Scout’s Honored: Nellie’s Wildflowers


In its cozy, narrow storefront on Holland Street, Nellie’s Wildflowers is bursting with color and fragrance, just waiting to be taken home to someone special.

“We have unique flowers,” says Jess McEachirn, the niece of Nellie’s owner Joyce McKenzie. She’s been working at the shop officially for five years, but has been a presence since it was opened when she was very young. “We try to do everything unique, to do our own spin on it. We don’t want you to come in and find yellow carnations you’d find in a grocery store.”

Joyce McKenzie, Nellie’s owner, will visit flower markets a few times a week, including ones in Chelsea and Boston, because they prefer to hand-pick the flowers they will carry instead of relying upon shipments. Sometimes they will source a flower from a local farm, and other times they will work with growers around the region—they’ve had sunflowers from Pennsylvania and tulips from Prince Edward Island, Canada.

“The best tulips come from Canada,” says McEachirn, adding that their gerbera daisies also come from America’s northern neighbor.

She estimates about half of customers want to be very involved in making their bouquet, while the rest are looking for guidance.

“We have lots of people who come in and enjoy looking at flowers, who like to put together their own bouquet. We’re happy to do it either way,” says McEachirn. “Some people are in here for at least an hour—they want to pick the right flower for what they’re doing.”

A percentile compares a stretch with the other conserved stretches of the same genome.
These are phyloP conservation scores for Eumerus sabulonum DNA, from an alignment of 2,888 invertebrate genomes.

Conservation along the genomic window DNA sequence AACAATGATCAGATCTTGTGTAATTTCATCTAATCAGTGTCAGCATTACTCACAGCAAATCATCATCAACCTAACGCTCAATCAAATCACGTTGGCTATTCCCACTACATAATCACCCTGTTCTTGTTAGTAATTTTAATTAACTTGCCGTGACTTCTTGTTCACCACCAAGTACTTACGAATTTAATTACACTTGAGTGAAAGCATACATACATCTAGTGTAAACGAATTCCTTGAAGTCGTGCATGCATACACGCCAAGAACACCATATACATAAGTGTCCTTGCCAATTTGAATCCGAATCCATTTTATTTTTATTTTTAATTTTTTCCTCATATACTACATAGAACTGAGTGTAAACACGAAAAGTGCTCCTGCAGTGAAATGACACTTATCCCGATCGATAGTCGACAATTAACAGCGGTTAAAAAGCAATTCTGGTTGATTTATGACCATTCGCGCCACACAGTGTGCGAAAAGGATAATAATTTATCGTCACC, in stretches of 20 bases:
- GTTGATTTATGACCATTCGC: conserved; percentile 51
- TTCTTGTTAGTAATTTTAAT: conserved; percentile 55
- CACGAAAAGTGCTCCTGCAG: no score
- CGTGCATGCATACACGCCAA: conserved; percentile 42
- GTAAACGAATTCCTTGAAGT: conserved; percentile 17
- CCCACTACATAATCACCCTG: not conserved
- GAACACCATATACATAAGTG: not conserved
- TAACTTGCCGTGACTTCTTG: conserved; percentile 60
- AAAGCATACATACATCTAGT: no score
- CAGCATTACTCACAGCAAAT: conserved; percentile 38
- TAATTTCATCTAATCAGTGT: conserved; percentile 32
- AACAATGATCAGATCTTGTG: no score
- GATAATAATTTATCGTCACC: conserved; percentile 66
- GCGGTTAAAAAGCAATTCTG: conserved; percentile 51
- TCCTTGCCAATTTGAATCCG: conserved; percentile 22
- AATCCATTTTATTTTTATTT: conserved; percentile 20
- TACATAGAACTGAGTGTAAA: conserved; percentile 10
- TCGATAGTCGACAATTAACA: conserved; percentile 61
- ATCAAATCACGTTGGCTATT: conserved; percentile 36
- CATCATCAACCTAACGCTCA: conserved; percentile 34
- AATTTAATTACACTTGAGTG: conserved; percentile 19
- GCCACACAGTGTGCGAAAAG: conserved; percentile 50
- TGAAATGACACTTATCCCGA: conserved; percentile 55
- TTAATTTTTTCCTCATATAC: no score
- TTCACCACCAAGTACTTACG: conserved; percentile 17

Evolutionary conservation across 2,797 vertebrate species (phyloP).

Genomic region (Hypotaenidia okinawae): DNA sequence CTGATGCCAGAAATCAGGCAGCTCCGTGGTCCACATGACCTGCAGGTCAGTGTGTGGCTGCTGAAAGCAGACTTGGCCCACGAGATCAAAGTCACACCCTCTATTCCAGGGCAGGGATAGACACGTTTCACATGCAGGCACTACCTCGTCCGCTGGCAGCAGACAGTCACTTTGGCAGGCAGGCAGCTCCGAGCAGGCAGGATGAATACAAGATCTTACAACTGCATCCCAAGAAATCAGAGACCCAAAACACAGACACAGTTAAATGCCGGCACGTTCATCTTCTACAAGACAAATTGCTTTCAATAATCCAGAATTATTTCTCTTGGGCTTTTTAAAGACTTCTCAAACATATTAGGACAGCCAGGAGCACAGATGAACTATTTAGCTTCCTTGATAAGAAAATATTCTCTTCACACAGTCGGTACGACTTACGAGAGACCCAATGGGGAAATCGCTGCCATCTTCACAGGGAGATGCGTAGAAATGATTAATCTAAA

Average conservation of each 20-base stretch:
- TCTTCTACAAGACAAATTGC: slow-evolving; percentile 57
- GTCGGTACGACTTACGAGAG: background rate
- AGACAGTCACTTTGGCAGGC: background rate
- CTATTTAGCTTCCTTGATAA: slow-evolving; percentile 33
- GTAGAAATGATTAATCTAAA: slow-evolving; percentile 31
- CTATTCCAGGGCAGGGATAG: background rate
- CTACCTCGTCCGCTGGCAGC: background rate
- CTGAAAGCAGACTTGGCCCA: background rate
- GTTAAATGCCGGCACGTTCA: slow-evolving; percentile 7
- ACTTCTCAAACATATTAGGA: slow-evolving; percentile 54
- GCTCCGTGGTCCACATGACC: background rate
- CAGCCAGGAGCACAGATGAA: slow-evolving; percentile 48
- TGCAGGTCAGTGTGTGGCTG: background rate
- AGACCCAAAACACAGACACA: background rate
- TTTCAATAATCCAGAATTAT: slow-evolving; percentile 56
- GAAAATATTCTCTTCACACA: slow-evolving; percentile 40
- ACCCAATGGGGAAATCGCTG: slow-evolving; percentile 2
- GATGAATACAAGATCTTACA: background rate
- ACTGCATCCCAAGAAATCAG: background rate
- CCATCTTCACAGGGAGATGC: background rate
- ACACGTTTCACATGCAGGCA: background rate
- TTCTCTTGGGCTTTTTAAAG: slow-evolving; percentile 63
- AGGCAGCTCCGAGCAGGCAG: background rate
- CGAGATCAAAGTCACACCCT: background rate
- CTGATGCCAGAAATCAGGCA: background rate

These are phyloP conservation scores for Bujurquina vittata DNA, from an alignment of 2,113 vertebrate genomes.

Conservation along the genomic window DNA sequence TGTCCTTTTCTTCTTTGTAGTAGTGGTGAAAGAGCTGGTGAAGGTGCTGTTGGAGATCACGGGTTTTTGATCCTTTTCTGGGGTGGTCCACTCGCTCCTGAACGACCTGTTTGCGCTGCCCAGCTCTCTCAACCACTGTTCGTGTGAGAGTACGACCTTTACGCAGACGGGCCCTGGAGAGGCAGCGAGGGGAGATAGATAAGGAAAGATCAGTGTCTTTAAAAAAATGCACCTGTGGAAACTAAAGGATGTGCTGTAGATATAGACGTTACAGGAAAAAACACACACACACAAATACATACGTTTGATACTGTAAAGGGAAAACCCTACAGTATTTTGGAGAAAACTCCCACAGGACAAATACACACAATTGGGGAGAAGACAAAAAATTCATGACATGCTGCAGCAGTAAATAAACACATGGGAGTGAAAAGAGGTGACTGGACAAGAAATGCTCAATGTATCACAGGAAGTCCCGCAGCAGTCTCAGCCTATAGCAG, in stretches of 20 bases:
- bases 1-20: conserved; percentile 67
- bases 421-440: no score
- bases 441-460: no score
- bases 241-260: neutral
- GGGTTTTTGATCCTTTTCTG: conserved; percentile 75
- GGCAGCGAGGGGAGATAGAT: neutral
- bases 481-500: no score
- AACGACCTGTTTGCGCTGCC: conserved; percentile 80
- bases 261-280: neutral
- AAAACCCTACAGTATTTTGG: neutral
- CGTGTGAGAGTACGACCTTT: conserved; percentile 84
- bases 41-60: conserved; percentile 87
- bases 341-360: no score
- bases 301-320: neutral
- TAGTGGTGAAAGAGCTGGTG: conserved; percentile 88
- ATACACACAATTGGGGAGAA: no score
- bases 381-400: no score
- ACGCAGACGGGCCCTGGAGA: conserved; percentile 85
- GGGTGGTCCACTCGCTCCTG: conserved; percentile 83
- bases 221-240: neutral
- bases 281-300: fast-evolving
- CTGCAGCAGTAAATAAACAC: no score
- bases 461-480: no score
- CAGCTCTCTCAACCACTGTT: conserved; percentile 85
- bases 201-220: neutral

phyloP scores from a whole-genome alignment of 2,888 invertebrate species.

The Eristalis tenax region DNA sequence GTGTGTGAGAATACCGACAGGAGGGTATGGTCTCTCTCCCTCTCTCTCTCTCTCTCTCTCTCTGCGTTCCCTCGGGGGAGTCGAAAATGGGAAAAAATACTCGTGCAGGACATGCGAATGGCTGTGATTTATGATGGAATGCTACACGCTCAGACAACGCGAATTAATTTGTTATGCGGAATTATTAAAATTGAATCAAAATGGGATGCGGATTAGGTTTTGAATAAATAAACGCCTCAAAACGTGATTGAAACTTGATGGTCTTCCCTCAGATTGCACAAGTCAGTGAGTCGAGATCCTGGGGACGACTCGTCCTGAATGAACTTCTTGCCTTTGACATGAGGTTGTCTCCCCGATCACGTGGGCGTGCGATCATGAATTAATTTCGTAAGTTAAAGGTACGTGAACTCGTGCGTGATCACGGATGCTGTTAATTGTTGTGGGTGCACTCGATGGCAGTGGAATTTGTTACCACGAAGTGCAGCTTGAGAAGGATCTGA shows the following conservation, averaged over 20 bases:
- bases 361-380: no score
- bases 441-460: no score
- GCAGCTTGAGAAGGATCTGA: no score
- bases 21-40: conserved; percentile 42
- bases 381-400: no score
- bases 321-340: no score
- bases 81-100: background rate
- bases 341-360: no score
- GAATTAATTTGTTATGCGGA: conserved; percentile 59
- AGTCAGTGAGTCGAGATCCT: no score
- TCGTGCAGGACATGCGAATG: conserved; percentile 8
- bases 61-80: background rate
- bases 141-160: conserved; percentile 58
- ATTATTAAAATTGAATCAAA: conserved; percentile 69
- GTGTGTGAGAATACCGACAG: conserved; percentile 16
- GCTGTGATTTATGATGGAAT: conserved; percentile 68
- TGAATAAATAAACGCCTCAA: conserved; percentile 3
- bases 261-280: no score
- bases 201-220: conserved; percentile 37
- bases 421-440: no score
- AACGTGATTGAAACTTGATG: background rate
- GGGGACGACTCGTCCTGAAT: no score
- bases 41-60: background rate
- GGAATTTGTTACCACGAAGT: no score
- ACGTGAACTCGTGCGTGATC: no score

And what is the right flower? That’s ever-changing, since there’s almost nothing as seasonal as flowers. Nellie’s works with many growers to ensure they have a wide selection of familiar blossoms such as, in autumn, sunflowers and mums and (for their short blooming season) dahlias … and some unexpected surprises, such as flowering kale, with its bright purples and whites. If it’s a beautiful scent you’re looking for, McEachirn notes that stock has a lovely fragrance that’s “like a childhood memory of flowers.”

For McEachirn, one of the best things about working at Nellie’s is knowing that the bouquets and arrangements they help create will “give a smile to somebody.” And then there are the surprises they get to be part of.

“Last Valentine’s Day, there were two women sending flowers to each other,” she recalls. “They were married, and they each sent the other the flowers from their wedding. They were thrilled, they thought it was the best!

“Things like that are enjoyable, when you can help make somebody’s day,” says McEachirn. “That was really a highlight for us.”

A version of this story appeared in the Scout’s Honored print issue of Scout Somerville, which is available for free at more than 220 drop spots throughout Somerville (and just beyond its borders) or by subscription. This is an updated story to better reflect the voice of the business being discussed.

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